The U.K. government has said it is to abandon legislative plans to block copyright-infringing websites - proposals reminiscent of the draft Stop Online Piracy Act ("SOPA") bill put before the U.S. House of Representatives late last year.
Does that mean an end to site blocking? Of course not. The courts just don't need the extra helping hand to make it happen any more.
Earlier this week, the U.K. Department for Culture, Media and Sport (DCMS), said the government will seek to remove two crucial sections of the Digital Economy Act that would have allowed it to impose website blocking at ISP level.
According to DCMS, the government department in charge of the Digital Economy Act, which was passed in 2010 and aims to curb online piracy, the government will seek to repeal sections 17 and 18 of the law.
The two sections are arguably the most controversial elements of the act. Section 17 allows the government to seek a court order against "any location on the Internet" deemed to facilitate or actively infringe copyright, while section 18 sets out the approvals process the government must go through to get such orders granted.
The decision to seek the repeal of the two sections follows a report in May 2011 by Ofcom, the U.K.'s communications regulator, which concluded that the measures would not work in practice.
"We do not think that sections 17 and 18 of the Act would meet the requirements of the copyright owners," the report said.
It said using the Copyright, Designs and Patents Act 1988 through the courts was a faster and more efficient way to get sites blocked.
The government said a few months later that it "would not bring forward the site-blocking provisions."
A DCMS spokesperson said the measures set out under sections 17 and 18 were only "reserve powers," and following its decision last year to not take the site-blocking provisions forward, it sought to remove the "unnecessary legislation" from the law.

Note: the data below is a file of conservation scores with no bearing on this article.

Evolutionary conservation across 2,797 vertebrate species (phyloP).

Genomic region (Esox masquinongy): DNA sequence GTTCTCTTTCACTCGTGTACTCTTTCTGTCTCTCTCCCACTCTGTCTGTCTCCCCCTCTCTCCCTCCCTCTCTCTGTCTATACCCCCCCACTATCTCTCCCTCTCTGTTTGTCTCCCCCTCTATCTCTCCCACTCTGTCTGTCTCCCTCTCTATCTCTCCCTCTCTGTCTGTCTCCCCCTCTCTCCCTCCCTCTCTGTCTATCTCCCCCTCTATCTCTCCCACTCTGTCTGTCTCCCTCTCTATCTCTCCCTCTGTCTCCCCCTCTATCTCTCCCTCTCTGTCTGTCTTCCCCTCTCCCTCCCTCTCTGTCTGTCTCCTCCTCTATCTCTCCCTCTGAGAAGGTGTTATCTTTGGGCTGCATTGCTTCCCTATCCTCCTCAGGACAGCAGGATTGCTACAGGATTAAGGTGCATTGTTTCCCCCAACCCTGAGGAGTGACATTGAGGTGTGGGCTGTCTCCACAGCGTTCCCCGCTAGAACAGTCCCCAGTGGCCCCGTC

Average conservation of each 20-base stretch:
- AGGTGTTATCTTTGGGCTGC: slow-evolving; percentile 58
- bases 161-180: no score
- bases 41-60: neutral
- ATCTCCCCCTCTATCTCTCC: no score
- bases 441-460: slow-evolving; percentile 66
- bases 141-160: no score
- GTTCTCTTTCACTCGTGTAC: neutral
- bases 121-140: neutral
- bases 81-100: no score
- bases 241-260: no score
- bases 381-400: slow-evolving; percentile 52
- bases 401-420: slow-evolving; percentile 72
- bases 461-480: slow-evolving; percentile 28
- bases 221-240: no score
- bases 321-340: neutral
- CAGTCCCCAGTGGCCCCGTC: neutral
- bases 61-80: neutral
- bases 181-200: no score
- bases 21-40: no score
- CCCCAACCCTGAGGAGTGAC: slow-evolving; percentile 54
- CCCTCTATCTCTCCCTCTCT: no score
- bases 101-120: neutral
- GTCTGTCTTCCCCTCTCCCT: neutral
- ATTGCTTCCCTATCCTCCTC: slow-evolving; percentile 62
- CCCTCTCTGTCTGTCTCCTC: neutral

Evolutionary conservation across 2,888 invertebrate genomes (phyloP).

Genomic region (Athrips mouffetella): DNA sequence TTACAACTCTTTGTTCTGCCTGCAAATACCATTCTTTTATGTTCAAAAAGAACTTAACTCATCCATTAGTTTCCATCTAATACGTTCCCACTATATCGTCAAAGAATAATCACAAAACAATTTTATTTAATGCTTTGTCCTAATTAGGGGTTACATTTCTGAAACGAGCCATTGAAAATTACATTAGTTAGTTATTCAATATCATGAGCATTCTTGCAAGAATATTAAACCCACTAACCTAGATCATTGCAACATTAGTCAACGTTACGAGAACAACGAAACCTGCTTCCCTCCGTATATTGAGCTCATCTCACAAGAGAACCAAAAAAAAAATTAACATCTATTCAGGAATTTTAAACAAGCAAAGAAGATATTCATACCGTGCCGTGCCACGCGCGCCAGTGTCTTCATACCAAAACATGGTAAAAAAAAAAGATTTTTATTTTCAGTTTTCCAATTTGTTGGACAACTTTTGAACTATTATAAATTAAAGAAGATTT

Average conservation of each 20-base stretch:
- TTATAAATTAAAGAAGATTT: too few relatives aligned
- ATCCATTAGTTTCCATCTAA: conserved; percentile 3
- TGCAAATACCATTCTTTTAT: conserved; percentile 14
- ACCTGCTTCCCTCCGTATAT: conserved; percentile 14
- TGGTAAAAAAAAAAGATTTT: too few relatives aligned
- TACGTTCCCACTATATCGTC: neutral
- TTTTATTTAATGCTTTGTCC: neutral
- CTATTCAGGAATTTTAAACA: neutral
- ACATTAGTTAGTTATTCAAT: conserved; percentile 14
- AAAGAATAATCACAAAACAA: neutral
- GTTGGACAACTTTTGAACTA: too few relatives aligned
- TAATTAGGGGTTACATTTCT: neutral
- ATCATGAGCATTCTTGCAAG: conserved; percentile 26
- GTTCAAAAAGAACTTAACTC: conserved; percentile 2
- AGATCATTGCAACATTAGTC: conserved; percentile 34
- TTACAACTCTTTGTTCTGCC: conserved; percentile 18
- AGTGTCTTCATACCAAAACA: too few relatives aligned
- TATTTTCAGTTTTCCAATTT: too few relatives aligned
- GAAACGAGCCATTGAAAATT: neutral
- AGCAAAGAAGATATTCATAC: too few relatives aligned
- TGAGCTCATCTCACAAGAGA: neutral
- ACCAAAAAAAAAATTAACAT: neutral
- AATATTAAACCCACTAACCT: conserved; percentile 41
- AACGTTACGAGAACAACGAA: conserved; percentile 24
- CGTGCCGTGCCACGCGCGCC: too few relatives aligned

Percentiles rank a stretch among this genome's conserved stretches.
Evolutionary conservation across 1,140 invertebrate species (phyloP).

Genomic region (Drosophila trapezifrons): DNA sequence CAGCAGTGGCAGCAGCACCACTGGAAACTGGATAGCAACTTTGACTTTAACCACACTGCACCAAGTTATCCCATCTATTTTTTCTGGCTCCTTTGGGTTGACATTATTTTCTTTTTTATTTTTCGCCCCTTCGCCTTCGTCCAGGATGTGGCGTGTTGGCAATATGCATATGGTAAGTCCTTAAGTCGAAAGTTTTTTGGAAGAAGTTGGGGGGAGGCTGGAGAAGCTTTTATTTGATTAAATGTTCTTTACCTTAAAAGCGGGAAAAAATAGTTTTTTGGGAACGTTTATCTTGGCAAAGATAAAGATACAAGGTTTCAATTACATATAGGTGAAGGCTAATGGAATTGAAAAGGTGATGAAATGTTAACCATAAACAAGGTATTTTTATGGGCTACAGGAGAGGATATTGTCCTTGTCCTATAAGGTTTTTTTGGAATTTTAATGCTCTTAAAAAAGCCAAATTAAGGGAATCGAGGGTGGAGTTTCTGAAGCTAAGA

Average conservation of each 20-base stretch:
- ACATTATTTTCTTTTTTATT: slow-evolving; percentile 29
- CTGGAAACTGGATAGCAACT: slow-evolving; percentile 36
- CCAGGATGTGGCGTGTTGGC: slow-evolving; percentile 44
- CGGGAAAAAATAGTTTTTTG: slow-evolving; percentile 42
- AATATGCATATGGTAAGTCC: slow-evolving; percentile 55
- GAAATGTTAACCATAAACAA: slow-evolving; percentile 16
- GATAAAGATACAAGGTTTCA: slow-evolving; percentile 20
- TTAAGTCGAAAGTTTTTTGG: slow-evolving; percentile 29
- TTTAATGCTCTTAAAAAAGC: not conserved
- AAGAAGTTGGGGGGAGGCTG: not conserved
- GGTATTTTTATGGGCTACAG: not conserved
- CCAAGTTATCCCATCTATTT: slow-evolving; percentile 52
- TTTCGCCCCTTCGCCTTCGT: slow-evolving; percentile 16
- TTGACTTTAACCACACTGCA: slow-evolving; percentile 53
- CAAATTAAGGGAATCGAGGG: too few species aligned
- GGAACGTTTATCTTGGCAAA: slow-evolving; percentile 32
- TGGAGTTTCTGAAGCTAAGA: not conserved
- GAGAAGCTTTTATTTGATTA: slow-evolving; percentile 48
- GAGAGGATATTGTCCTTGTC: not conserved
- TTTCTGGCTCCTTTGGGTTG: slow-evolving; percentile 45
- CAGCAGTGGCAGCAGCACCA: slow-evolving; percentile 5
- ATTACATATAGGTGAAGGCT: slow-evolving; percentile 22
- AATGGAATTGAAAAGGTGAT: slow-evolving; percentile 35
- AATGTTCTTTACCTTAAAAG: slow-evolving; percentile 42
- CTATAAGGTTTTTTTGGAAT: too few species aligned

The government department declined to give a timeframe for the removal of the two sections from the act, but said it would be done at the "earliest opportunity."
So why the change of heart? With the government taking so long to enact the provisions of the law - the code setting out how they would work in practice is still in draft form nearly two years after the law was first passed - copyright holders took a test case to court, and now no longer have need of the measures.
The first test case was brought a little under a year ago by the Motion Picture Association of America (MPAA) on behalf of six U.S. film studios. The MPAA wanted to force BT, the largest broadband provider in the U.K., to block access to file-sharing site Newzbin2.
The MPAA prevailed in the case, successfully arguing under section 97A of the Copyright, Designs and Patents Act 1988, that an injunction should be brought forcing the ISP to block access to the site.
Once the legal precedent was set, for copyright holders it was a case of rinse and repeat with Sky Broadband next to receive a Newsbin2 blocking order.
Subsequently, the British Phonographic Industry (BPI), the U.K.'s record industry's trade association, successfully sought an injunction against The Pirate Bay a few months later, forcing six of the U.K.'s largest broadband providers to block customer access to the site.
This led to more than 92 percent of the U.K.'s broadband connections unable to access the Magnet-links sharing site. Naturally, many circumvented the blocks immediately with the help of The Pirate Bay itself and various proxy websites.
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